Democratic presidential candidate John Kerry (search) and running mate John Edwards (search) have had a lengthy discussion about the "expansive" role Edwards would play in a Kerry administration and see Al Gore (search) in the Clinton years as their model.

"We first talked about the Clinton-Gore model, where constant consultation, advice, friendship and the vice president being responsible for specific areas," Edwards said in an interview with The Associated Press. "Using that as a model and building on it and making the partnership even more expansive."

The talks haven't yet led to specific areas where Edwards would have responsibility.

"It's evolving as you would expect, since it's only been a week," he said.

Edwards conceded he's a bit stunned after a whirlwind first week on the Democratic ticket.

"Yeah, I'm surprised," he said. "Every stage of my life has been a surprise. When I was little I didn't know if I'd be able to go to college. To be in this place is just a remarkable thing."

Edwards chose Iowa as his first solo campaign trip since being picked for the ticket, and his backers said his small-town roots give him great appeal in the crucial swing Midwest.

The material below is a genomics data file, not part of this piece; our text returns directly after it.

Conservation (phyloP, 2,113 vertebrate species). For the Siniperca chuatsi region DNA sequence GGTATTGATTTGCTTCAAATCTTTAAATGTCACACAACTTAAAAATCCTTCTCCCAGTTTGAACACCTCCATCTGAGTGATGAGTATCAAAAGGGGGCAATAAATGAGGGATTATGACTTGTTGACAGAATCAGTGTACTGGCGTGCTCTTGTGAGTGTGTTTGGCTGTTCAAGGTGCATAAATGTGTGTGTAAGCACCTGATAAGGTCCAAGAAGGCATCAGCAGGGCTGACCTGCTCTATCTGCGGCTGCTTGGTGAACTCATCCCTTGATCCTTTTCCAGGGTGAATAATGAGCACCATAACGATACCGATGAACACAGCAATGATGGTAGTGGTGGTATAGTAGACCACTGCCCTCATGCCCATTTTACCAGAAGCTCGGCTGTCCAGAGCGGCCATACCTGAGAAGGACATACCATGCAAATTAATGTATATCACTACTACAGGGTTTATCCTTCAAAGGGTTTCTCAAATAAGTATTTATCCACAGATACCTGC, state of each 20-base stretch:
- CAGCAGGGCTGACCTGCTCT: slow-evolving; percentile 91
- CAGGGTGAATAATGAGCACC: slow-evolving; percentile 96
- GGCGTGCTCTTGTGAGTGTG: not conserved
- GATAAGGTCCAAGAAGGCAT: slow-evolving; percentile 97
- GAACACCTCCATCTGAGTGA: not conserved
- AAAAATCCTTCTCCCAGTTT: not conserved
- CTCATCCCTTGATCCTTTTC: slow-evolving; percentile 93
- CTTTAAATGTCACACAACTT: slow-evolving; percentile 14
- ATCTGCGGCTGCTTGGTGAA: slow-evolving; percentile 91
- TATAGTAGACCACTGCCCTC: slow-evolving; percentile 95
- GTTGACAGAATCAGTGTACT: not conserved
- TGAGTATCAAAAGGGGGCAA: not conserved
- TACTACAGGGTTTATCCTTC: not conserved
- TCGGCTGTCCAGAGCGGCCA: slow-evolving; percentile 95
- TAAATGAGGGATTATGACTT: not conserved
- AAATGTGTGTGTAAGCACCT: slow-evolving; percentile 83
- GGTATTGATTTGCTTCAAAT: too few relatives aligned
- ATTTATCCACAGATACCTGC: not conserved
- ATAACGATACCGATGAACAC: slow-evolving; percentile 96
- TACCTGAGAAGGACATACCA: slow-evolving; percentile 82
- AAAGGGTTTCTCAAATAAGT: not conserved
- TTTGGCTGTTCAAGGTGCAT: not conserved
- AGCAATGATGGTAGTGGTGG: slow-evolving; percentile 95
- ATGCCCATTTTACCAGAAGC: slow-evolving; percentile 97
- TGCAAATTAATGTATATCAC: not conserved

"I know first hand from all the time I spent here in Iowa campaigning, and in some subsequent states, Wisconsin and other places, that having grown up in a rural area of North Carolina and have a real sense of what the values are and what people care about in those areas," he said. "It's personal for me. I care about them and they feel it."

With Democrats running strong on both coasts and Republicans holding a virtual lock on the South, the election may be settled in the Midwest, Edwards said.

"The Midwest is critical, a large percentage of the battleground states are in the Midwest and in a lot of these Midwestern states the places where we have to fight hard are in the rural areas, smaller towns and smaller communities," he said.